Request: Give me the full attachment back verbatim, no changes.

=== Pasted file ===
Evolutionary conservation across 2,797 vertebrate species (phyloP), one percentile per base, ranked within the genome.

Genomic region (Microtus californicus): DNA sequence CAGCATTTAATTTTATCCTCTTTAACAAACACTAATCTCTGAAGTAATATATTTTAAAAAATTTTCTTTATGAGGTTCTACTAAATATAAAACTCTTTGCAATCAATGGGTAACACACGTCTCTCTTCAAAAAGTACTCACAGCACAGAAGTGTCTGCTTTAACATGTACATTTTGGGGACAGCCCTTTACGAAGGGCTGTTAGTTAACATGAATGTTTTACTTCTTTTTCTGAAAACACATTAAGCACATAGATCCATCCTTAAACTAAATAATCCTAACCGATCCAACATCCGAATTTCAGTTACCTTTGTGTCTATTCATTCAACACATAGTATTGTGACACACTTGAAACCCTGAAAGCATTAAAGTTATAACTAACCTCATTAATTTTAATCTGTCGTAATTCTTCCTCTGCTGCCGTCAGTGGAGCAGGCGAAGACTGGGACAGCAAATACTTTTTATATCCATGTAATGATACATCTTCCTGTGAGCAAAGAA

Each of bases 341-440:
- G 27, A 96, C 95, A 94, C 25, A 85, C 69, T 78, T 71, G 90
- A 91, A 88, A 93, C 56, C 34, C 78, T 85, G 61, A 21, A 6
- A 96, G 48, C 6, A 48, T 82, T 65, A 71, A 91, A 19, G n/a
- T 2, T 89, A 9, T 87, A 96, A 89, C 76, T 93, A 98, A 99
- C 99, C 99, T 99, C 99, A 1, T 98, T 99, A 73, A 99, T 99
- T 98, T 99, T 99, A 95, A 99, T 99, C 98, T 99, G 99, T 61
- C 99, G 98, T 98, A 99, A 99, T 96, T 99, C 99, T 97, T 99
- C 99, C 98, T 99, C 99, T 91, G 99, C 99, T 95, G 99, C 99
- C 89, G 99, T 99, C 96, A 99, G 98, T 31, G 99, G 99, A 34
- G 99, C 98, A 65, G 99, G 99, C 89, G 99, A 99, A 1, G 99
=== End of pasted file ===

Evolutionary conservation across 2,797 vertebrate species (phyloP), one percentile per base, ranked within the genome.

Genomic region (Microtus californicus): DNA sequence CAGCATTTAATTTTATCCTCTTTAACAAACACTAATCTCTGAAGTAATATATTTTAAAAAATTTTCTTTATGAGGTTCTACTAAATATAAAACTCTTTGCAATCAATGGGTAACACACGTCTCTCTTCAAAAAGTACTCACAGCACAGAAGTGTCTGCTTTAACATGTACATTTTGGGGACAGCCCTTTACGAAGGGCTGTTAGTTAACATGAATGTTTTACTTCTTTTTCTGAAAACACATTAAGCACATAGATCCATCCTTAAACTAAATAATCCTAACCGATCCAACATCCGAATTTCAGTTACCTTTGTGTCTATTCATTCAACACATAGTATTGTGACACACTTGAAACCCTGAAAGCATTAAAGTTATAACTAACCTCATTAATTTTAATCTGTCGTAATTCTTCCTCTGCTGCCGTCAGTGGAGCAGGCGAAGACTGGGACAGCAAATACTTTTTATATCCATGTAATGATACATCTTCCTGTGAGCAAAGAA

Each of bases 341-440:
- G 27, A 96, C 95, A 94, C 25, A 85, C 69, T 78, T 71, G 90
- A 91, A 88, A 93, C 56, C 34, C 78, T 85, G 61, A 21, A 6
- A 96, G 48, C 6, A 48, T 82, T 65, A 71, A 91, A 19, G n/a
- T 2, T 89, A 9, T 87, A 96, A 89, C 76, T 93, A 98, A 99
- C 99, C 99, T 99, C 99, A 1, T 98, T 99, A 73, A 99, T 99
- T 98, T 99, T 99, A 95, A 99, T 99, C 98, T 99, G 99, T 61
- C 99, G 98, T 98, A 99, A 99, T 96, T 99, C 99, T 97, T 99
- C 99, C 98, T 99, C 99, T 91, G 99, C 99, T 95, G 99, C 99
- C 89, G 99, T 99, C 96, A 99, G 98, T 31, G 99, G 99, A 34
- G 99, C 98, A 65, G 99, G 99, C 89, G 99, A 99, A 1, G 99